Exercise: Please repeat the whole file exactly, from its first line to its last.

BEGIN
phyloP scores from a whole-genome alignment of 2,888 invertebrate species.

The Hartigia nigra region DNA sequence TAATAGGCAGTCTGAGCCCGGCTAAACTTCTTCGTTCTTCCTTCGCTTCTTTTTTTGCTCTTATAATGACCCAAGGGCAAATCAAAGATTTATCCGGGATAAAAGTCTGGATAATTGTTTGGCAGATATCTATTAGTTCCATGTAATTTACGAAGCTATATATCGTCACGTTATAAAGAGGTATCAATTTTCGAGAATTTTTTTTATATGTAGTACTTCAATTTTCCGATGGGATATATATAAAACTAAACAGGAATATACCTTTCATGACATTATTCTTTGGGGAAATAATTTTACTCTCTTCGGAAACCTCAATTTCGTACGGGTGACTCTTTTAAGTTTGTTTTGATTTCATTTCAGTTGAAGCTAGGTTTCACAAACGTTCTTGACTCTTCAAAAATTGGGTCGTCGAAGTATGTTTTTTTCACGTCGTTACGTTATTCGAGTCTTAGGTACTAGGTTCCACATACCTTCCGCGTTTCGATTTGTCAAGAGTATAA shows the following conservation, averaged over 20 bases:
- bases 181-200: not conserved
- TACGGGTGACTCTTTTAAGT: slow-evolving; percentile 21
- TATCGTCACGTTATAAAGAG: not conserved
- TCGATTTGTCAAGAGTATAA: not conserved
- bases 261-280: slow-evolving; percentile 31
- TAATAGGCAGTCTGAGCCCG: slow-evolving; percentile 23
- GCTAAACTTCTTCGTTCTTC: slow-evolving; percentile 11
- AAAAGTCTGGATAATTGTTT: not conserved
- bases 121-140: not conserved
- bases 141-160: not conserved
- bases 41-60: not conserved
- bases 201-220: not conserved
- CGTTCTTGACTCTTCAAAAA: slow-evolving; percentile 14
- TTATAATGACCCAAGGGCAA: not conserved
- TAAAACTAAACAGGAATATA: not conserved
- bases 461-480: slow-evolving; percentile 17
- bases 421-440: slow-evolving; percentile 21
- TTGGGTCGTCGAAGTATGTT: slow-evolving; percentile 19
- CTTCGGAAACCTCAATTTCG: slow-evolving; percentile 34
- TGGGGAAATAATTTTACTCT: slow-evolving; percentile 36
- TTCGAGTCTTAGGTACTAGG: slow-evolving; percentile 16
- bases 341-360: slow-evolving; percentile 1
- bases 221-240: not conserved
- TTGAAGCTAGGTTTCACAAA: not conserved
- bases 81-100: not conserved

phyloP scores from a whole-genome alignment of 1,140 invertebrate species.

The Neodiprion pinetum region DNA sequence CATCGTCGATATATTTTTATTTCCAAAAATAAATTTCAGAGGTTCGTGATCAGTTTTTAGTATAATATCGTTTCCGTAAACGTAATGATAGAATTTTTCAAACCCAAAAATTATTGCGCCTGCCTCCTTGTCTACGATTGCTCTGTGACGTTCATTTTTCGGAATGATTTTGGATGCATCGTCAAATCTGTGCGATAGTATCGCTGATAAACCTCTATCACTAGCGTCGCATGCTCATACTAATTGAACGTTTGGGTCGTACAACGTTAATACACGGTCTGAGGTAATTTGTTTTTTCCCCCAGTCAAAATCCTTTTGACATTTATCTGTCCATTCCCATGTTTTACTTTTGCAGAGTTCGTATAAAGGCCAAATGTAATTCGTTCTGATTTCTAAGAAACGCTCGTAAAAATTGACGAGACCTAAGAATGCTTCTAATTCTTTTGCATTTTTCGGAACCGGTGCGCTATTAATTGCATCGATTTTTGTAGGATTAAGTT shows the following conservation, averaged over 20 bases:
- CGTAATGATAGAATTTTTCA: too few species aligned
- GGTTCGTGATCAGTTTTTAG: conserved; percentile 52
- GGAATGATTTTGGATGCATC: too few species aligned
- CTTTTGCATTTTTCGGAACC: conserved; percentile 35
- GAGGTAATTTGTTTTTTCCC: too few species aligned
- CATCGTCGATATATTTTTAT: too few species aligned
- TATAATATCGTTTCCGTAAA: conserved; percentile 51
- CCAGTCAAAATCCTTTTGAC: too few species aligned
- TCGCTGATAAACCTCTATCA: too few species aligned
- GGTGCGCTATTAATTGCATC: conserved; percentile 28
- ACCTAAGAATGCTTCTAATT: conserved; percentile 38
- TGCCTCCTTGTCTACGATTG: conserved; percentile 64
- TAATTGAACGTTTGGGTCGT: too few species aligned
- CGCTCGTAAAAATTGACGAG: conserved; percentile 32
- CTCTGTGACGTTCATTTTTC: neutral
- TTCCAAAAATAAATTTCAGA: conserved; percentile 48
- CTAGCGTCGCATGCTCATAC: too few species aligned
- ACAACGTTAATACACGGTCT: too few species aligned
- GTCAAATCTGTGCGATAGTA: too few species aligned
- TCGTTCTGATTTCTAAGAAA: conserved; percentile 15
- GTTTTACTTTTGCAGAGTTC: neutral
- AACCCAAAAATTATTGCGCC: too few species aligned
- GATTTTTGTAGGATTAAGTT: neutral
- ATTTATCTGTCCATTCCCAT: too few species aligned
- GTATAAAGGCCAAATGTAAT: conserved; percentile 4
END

phyloP scores from a whole-genome alignment of 2,888 invertebrate species.

The Hartigia nigra region DNA sequence TAATAGGCAGTCTGAGCCCGGCTAAACTTCTTCGTTCTTCCTTCGCTTCTTTTTTTGCTCTTATAATGACCCAAGGGCAAATCAAAGATTTATCCGGGATAAAAGTCTGGATAATTGTTTGGCAGATATCTATTAGTTCCATGTAATTTACGAAGCTATATATCGTCACGTTATAAAGAGGTATCAATTTTCGAGAATTTTTTTTATATGTAGTACTTCAATTTTCCGATGGGATATATATAAAACTAAACAGGAATATACCTTTCATGACATTATTCTTTGGGGAAATAATTTTACTCTCTTCGGAAACCTCAATTTCGTACGGGTGACTCTTTTAAGTTTGTTTTGATTTCATTTCAGTTGAAGCTAGGTTTCACAAACGTTCTTGACTCTTCAAAAATTGGGTCGTCGAAGTATGTTTTTTTCACGTCGTTACGTTATTCGAGTCTTAGGTACTAGGTTCCACATACCTTCCGCGTTTCGATTTGTCAAGAGTATAA shows the following conservation, averaged over 20 bases:
- bases 181-200: not conserved
- TACGGGTGACTCTTTTAAGT: slow-evolving; percentile 21
- TATCGTCACGTTATAAAGAG: not conserved
- TCGATTTGTCAAGAGTATAA: not conserved
- bases 261-280: slow-evolving; percentile 31
- TAATAGGCAGTCTGAGCCCG: slow-evolving; percentile 23
- GCTAAACTTCTTCGTTCTTC: slow-evolving; percentile 11
- AAAAGTCTGGATAATTGTTT: not conserved
- bases 121-140: not conserved
- bases 141-160: not conserved
- bases 41-60: not conserved
- bases 201-220: not conserved
- CGTTCTTGACTCTTCAAAAA: slow-evolving; percentile 14
- TTATAATGACCCAAGGGCAA: not conserved
- TAAAACTAAACAGGAATATA: not conserved
- bases 461-480: slow-evolving; percentile 17
- bases 421-440: slow-evolving; percentile 21
- TTGGGTCGTCGAAGTATGTT: slow-evolving; percentile 19
- CTTCGGAAACCTCAATTTCG: slow-evolving; percentile 34
- TGGGGAAATAATTTTACTCT: slow-evolving; percentile 36
- TTCGAGTCTTAGGTACTAGG: slow-evolving; percentile 16
- bases 341-360: slow-evolving; percentile 1
- bases 221-240: not conserved
- TTGAAGCTAGGTTTCACAAA: not conserved
- bases 81-100: not conserved

phyloP scores from a whole-genome alignment of 1,140 invertebrate species.

The Neodiprion pinetum region DNA sequence CATCGTCGATATATTTTTATTTCCAAAAATAAATTTCAGAGGTTCGTGATCAGTTTTTAGTATAATATCGTTTCCGTAAACGTAATGATAGAATTTTTCAAACCCAAAAATTATTGCGCCTGCCTCCTTGTCTACGATTGCTCTGTGACGTTCATTTTTCGGAATGATTTTGGATGCATCGTCAAATCTGTGCGATAGTATCGCTGATAAACCTCTATCACTAGCGTCGCATGCTCATACTAATTGAACGTTTGGGTCGTACAACGTTAATACACGGTCTGAGGTAATTTGTTTTTTCCCCCAGTCAAAATCCTTTTGACATTTATCTGTCCATTCCCATGTTTTACTTTTGCAGAGTTCGTATAAAGGCCAAATGTAATTCGTTCTGATTTCTAAGAAACGCTCGTAAAAATTGACGAGACCTAAGAATGCTTCTAATTCTTTTGCATTTTTCGGAACCGGTGCGCTATTAATTGCATCGATTTTTGTAGGATTAAGTT shows the following conservation, averaged over 20 bases:
- CGTAATGATAGAATTTTTCA: too few species aligned
- GGTTCGTGATCAGTTTTTAG: conserved; percentile 52
- GGAATGATTTTGGATGCATC: too few species aligned
- CTTTTGCATTTTTCGGAACC: conserved; percentile 35
- GAGGTAATTTGTTTTTTCCC: too few species aligned
- CATCGTCGATATATTTTTAT: too few species aligned
- TATAATATCGTTTCCGTAAA: conserved; percentile 51
- CCAGTCAAAATCCTTTTGAC: too few species aligned
- TCGCTGATAAACCTCTATCA: too few species aligned
- GGTGCGCTATTAATTGCATC: conserved; percentile 28
- ACCTAAGAATGCTTCTAATT: conserved; percentile 38
- TGCCTCCTTGTCTACGATTG: conserved; percentile 64
- TAATTGAACGTTTGGGTCGT: too few species aligned
- CGCTCGTAAAAATTGACGAG: conserved; percentile 32
- CTCTGTGACGTTCATTTTTC: neutral
- TTCCAAAAATAAATTTCAGA: conserved; percentile 48
- CTAGCGTCGCATGCTCATAC: too few species aligned
- ACAACGTTAATACACGGTCT: too few species aligned
- GTCAAATCTGTGCGATAGTA: too few species aligned
- TCGTTCTGATTTCTAAGAAA: conserved; percentile 15
- GTTTTACTTTTGCAGAGTTC: neutral
- AACCCAAAAATTATTGCGCC: too few species aligned
- GATTTTTGTAGGATTAAGTT: neutral
- ATTTATCTGTCCATTCCCAT: too few species aligned
- GTATAAAGGCCAAATGTAAT: conserved; percentile 4